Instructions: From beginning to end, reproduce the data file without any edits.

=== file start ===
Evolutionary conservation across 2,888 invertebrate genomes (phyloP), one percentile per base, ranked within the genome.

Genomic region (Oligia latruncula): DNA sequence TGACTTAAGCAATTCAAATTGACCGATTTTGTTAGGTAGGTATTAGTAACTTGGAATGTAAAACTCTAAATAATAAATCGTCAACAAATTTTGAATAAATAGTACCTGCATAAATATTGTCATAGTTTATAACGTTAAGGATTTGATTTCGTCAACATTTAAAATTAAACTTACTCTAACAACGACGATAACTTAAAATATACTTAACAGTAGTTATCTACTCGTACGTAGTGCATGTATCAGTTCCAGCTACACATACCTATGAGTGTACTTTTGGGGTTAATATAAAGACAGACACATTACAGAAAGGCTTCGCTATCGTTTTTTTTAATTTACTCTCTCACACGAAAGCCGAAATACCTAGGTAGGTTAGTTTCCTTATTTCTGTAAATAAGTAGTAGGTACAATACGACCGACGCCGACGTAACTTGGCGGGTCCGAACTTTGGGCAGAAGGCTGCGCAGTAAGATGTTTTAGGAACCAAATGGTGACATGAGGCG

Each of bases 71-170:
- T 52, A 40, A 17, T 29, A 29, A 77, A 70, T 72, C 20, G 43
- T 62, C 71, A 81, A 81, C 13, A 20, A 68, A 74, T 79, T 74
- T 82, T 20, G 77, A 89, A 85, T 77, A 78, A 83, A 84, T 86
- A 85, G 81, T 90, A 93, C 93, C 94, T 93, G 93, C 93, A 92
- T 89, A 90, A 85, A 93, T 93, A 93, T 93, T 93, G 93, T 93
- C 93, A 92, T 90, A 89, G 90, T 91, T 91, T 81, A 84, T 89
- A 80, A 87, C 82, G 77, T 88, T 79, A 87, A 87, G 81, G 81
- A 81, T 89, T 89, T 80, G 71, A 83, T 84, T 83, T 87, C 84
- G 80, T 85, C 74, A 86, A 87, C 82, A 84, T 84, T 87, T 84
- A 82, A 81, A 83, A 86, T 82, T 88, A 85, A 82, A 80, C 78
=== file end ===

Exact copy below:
Evolutionary conservation across 2,888 invertebrate genomes (phyloP), one percentile per base, ranked within the genome.

Genomic region (Oligia latruncula): DNA sequence TGACTTAAGCAATTCAAATTGACCGATTTTGTTAGGTAGGTATTAGTAACTTGGAATGTAAAACTCTAAATAATAAATCGTCAACAAATTTTGAATAAATAGTACCTGCATAAATATTGTCATAGTTTATAACGTTAAGGATTTGATTTCGTCAACATTTAAAATTAAACTTACTCTAACAACGACGATAACTTAAAATATACTTAACAGTAGTTATCTACTCGTACGTAGTGCATGTATCAGTTCCAGCTACACATACCTATGAGTGTACTTTTGGGGTTAATATAAAGACAGACACATTACAGAAAGGCTTCGCTATCGTTTTTTTTAATTTACTCTCTCACACGAAAGCCGAAATACCTAGGTAGGTTAGTTTCCTTATTTCTGTAAATAAGTAGTAGGTACAATACGACCGACGCCGACGTAACTTGGCGGGTCCGAACTTTGGGCAGAAGGCTGCGCAGTAAGATGTTTTAGGAACCAAATGGTGACATGAGGCG

Each of bases 71-170:
- T 52, A 40, A 17, T 29, A 29, A 77, A 70, T 72, C 20, G 43
- T 62, C 71, A 81, A 81, C 13, A 20, A 68, A 74, T 79, T 74
- T 82, T 20, G 77, A 89, A 85, T 77, A 78, A 83, A 84, T 86
- A 85, G 81, T 90, A 93, C 93, C 94, T 93, G 93, C 93, A 92
- T 89, A 90, A 85, A 93, T 93, A 93, T 93, T 93, G 93, T 93
- C 93, A 92, T 90, A 89, G 90, T 91, T 91, T 81, A 84, T 89
- A 80, A 87, C 82, G 77, T 88, T 79, A 87, A 87, G 81, G 81
- A 81, T 89, T 89, T 80, G 71, A 83, T 84, T 83, T 87, C 84
- G 80, T 85, C 74, A 86, A 87, C 82, A 84, T 84, T 87, T 84
- A 82, A 81, A 83, A 86, T 82, T 88, A 85, A 82, A 80, C 78